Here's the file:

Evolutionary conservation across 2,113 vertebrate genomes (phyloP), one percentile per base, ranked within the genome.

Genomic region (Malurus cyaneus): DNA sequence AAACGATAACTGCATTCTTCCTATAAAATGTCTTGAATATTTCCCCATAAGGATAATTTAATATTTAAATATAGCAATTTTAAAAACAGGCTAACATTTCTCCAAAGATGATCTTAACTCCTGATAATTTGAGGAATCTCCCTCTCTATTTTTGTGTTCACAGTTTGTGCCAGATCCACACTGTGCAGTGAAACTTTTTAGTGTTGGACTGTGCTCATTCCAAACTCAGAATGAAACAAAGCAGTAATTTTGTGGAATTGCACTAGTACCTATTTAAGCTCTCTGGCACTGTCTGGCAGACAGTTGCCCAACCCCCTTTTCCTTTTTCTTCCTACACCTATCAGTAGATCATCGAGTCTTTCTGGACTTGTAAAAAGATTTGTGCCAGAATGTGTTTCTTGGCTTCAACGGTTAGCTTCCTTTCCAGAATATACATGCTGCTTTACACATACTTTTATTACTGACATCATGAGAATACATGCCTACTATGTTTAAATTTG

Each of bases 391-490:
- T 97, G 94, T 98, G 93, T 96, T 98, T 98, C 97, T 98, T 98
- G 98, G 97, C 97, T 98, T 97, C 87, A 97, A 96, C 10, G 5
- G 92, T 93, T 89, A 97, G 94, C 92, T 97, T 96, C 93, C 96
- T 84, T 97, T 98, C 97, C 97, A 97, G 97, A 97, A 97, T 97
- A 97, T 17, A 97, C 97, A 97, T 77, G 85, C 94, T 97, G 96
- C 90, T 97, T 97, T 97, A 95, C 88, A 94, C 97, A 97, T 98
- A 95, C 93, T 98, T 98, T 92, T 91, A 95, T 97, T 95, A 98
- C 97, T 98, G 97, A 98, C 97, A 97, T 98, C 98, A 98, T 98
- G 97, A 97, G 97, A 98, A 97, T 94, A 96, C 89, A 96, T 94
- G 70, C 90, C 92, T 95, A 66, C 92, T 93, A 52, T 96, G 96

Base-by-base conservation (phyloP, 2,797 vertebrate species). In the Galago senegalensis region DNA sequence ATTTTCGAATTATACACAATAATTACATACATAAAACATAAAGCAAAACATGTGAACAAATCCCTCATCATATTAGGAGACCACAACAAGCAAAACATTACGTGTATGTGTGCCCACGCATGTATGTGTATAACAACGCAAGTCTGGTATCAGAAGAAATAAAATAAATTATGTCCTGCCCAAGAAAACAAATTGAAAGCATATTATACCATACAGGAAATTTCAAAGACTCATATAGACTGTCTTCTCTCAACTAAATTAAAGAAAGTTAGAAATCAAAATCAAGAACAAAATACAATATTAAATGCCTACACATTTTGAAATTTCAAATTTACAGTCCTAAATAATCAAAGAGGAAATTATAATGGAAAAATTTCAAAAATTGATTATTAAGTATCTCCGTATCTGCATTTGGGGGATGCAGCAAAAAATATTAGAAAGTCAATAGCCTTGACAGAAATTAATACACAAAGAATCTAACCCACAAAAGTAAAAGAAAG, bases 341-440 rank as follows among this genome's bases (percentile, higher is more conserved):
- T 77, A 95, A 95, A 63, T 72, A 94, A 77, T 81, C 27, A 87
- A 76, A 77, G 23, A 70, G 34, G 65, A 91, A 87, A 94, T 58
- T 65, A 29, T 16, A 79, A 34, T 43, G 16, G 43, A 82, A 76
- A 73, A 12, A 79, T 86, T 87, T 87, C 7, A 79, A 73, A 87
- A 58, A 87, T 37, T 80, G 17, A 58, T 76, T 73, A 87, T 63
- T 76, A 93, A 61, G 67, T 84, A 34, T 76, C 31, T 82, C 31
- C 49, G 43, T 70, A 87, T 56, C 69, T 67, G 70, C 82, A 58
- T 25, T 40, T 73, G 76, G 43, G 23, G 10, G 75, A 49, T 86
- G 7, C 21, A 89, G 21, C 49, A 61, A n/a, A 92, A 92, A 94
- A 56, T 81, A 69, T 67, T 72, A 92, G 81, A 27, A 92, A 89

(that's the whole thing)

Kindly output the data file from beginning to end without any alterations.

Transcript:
Evolutionary conservation across 2,113 vertebrate genomes (phyloP), one percentile per base, ranked within the genome.

Genomic region (Malurus cyaneus): DNA sequence AAACGATAACTGCATTCTTCCTATAAAATGTCTTGAATATTTCCCCATAAGGATAATTTAATATTTAAATATAGCAATTTTAAAAACAGGCTAACATTTCTCCAAAGATGATCTTAACTCCTGATAATTTGAGGAATCTCCCTCTCTATTTTTGTGTTCACAGTTTGTGCCAGATCCACACTGTGCAGTGAAACTTTTTAGTGTTGGACTGTGCTCATTCCAAACTCAGAATGAAACAAAGCAGTAATTTTGTGGAATTGCACTAGTACCTATTTAAGCTCTCTGGCACTGTCTGGCAGACAGTTGCCCAACCCCCTTTTCCTTTTTCTTCCTACACCTATCAGTAGATCATCGAGTCTTTCTGGACTTGTAAAAAGATTTGTGCCAGAATGTGTTTCTTGGCTTCAACGGTTAGCTTCCTTTCCAGAATATACATGCTGCTTTACACATACTTTTATTACTGACATCATGAGAATACATGCCTACTATGTTTAAATTTG

Each of bases 391-490:
- T 97, G 94, T 98, G 93, T 96, T 98, T 98, C 97, T 98, T 98
- G 98, G 97, C 97, T 98, T 97, C 87, A 97, A 96, C 10, G 5
- G 92, T 93, T 89, A 97, G 94, C 92, T 97, T 96, C 93, C 96
- T 84, T 97, T 98, C 97, C 97, A 97, G 97, A 97, A 97, T 97
- A 97, T 17, A 97, C 97, A 97, T 77, G 85, C 94, T 97, G 96
- C 90, T 97, T 97, T 97, A 95, C 88, A 94, C 97, A 97, T 98
- A 95, C 93, T 98, T 98, T 92, T 91, A 95, T 97, T 95, A 98
- C 97, T 98, G 97, A 98, C 97, A 97, T 98, C 98, A 98, T 98
- G 97, A 97, G 97, A 98, A 97, T 94, A 96, C 89, A 96, T 94
- G 70, C 90, C 92, T 95, A 66, C 92, T 93, A 52, T 96, G 96

Base-by-base conservation (phyloP, 2,797 vertebrate species). In the Galago senegalensis region DNA sequence ATTTTCGAATTATACACAATAATTACATACATAAAACATAAAGCAAAACATGTGAACAAATCCCTCATCATATTAGGAGACCACAACAAGCAAAACATTACGTGTATGTGTGCCCACGCATGTATGTGTATAACAACGCAAGTCTGGTATCAGAAGAAATAAAATAAATTATGTCCTGCCCAAGAAAACAAATTGAAAGCATATTATACCATACAGGAAATTTCAAAGACTCATATAGACTGTCTTCTCTCAACTAAATTAAAGAAAGTTAGAAATCAAAATCAAGAACAAAATACAATATTAAATGCCTACACATTTTGAAATTTCAAATTTACAGTCCTAAATAATCAAAGAGGAAATTATAATGGAAAAATTTCAAAAATTGATTATTAAGTATCTCCGTATCTGCATTTGGGGGATGCAGCAAAAAATATTAGAAAGTCAATAGCCTTGACAGAAATTAATACACAAAGAATCTAACCCACAAAAGTAAAAGAAAG, bases 341-440 rank as follows among this genome's bases (percentile, higher is more conserved):
- T 77, A 95, A 95, A 63, T 72, A 94, A 77, T 81, C 27, A 87
- A 76, A 77, G 23, A 70, G 34, G 65, A 91, A 87, A 94, T 58
- T 65, A 29, T 16, A 79, A 34, T 43, G 16, G 43, A 82, A 76
- A 73, A 12, A 79, T 86, T 87, T 87, C 7, A 79, A 73, A 87
- A 58, A 87, T 37, T 80, G 17, A 58, T 76, T 73, A 87, T 63
- T 76, A 93, A 61, G 67, T 84, A 34, T 76, C 31, T 82, C 31
- C 49, G 43, T 70, A 87, T 56, C 69, T 67, G 70, C 82, A 58
- T 25, T 40, T 73, G 76, G 43, G 23, G 10, G 75, A 49, T 86
- G 7, C 21, A 89, G 21, C 49, A 61, A n/a, A 92, A 92, A 94
- A 56, T 81, A 69, T 67, T 72, A 92, G 81, A 27, A 92, A 89